Mikel Bergara


Mikel Bergara’s installation Savannah, 1995, consisted of four constructions resembling allegorical ruins, based on a group of log cabins that during the 17th century formed the original urban center of the American city that now bears this name. His project viewed the original log cabins as a model of utopian architecture that existed prior to the more familiar 18th-century projects of Étienne-Louis Boullée and Claude Nicolas Ledoux in Europe. By distributing what resembled scaffolding throughout the exhibition space, Bergara attempted to suggest the “ruins” of these cabins, rather than their intact structures.

The artist’s goal in this project was to envision a form of architecture capable of imitating nature without invading or assaulting it. The installation became a meditation on the ramifications of—and need for—a return to nature. Although there were no explicit references to Jean-Jacques Rousseau’s “noble savage,” the philosopher’s writings became an inevitable point of reference.

The visitors strolled between the walls of the rectangular structures, which resembled half-demolished houses—the after-effects of a disaster. Viewing these simulacra, not of intact buildings, but of houses in ruins, houses that have suffered wear and tear, left the viewer with a sense of alienation mixed with nostalgia for a return to a more natural state.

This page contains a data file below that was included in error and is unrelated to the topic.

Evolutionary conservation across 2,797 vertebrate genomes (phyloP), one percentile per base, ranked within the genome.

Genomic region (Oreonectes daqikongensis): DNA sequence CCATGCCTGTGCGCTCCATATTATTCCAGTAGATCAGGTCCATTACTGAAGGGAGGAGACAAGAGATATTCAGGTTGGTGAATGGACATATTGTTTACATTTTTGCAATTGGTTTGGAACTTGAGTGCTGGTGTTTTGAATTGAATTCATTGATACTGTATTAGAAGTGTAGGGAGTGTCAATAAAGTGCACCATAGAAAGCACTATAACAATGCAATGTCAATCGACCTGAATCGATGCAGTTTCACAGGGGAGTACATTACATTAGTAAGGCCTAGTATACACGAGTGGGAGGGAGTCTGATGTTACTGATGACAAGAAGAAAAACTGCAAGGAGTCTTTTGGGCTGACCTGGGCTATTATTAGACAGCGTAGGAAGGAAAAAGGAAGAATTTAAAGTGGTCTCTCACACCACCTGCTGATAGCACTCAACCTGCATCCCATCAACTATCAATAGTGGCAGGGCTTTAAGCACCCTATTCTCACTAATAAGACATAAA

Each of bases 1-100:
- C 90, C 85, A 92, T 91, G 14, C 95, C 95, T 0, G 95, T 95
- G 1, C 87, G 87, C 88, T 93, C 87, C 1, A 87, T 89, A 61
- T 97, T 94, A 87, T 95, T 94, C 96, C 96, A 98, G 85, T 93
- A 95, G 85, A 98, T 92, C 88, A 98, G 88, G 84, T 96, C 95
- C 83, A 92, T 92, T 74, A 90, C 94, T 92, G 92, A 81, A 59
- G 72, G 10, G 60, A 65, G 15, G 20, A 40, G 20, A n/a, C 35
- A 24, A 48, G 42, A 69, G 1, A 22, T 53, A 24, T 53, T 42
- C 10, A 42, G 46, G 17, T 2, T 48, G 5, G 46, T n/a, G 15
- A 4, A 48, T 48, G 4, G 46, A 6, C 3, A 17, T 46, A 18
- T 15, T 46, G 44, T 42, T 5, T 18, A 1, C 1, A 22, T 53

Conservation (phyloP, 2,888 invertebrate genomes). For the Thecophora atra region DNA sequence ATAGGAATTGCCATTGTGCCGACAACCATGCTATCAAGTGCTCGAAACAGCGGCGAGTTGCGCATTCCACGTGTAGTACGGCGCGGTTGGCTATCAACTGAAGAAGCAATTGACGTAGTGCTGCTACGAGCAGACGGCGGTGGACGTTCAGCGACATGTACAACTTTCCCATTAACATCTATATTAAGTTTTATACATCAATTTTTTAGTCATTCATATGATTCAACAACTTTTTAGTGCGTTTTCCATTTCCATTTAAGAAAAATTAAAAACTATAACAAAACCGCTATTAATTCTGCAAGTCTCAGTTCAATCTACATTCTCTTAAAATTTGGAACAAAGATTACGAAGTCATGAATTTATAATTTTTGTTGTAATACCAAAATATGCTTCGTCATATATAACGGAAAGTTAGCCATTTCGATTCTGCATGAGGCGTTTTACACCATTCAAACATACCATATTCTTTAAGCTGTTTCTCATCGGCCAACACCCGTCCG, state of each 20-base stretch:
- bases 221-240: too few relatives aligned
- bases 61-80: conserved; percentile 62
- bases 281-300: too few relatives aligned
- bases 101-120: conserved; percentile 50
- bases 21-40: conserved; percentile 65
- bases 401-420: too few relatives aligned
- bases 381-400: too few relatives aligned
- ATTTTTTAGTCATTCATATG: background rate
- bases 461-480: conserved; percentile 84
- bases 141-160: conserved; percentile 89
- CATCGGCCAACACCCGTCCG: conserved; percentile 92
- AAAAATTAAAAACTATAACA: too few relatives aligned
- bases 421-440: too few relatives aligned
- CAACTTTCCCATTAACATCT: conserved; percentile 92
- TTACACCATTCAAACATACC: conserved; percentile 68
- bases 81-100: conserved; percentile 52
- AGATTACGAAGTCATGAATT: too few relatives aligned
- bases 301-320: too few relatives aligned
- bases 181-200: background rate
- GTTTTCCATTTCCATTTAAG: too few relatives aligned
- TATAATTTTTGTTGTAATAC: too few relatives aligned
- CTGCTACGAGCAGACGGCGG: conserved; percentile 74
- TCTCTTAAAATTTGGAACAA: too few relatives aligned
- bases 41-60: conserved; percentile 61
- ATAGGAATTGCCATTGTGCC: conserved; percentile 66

The installation required careful observation in order to distinguish each of the elements comprising it—for example, a number of boxes, most of them empty and arranged in no visible order. One of them, resting against the wall of one of the structures and containing an oval painting, went nearly unnoticed. Although at first glance it may have seemed insignificant, mere detritus, the painting contained much of the symbolism that was engaged by the project as a whole. This canvas presented an ironically idyllic view of nature, and its vulgar, golden oval frame contributed to the image’s inherent irony. The painting was one of the few “remains” left intact among the rubble, but the devastation to which the buildings had apparently been subjected introduced the possibility of their transformation. The most revealing parts of the show gestured toward landscapes by Caspar David Friedrich or J. M. Turner, although the installation as a whole represented a vision that was far more apocalyptic than Romantic.

Menene Gras Balaguer

Translated from the Spanish by Vincent Martin.